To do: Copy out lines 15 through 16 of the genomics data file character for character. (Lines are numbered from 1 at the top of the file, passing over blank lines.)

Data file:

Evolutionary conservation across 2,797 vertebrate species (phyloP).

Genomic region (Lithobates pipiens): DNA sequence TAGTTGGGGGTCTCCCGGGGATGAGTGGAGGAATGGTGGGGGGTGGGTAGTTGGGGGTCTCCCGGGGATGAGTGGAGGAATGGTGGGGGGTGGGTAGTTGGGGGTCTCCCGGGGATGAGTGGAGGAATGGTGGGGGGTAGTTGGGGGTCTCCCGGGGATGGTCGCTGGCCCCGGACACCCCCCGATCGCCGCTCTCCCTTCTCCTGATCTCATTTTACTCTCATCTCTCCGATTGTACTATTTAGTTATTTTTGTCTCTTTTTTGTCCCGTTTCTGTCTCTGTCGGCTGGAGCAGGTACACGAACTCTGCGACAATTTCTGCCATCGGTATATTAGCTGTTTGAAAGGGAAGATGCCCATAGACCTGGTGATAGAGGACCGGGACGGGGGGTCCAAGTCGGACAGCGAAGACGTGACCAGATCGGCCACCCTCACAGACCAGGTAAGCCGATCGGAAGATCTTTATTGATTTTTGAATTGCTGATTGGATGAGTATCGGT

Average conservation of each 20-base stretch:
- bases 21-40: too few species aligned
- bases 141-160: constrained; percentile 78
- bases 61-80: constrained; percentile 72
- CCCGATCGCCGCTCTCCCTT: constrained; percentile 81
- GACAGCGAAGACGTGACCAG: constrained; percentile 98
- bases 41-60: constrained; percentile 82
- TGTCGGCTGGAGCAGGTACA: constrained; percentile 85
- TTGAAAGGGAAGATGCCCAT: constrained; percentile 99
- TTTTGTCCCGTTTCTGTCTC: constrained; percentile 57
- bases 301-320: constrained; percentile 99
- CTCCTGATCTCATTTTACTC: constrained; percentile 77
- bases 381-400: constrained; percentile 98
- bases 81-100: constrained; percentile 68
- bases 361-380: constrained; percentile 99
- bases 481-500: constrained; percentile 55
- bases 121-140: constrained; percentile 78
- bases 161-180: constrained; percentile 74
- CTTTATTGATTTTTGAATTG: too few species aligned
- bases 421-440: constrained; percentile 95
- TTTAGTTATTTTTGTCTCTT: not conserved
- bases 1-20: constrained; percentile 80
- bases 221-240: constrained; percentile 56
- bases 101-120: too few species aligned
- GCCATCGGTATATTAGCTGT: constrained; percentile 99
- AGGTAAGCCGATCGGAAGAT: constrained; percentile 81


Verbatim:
- bases 381-400: constrained; percentile 98
- bases 81-100: constrained; percentile 68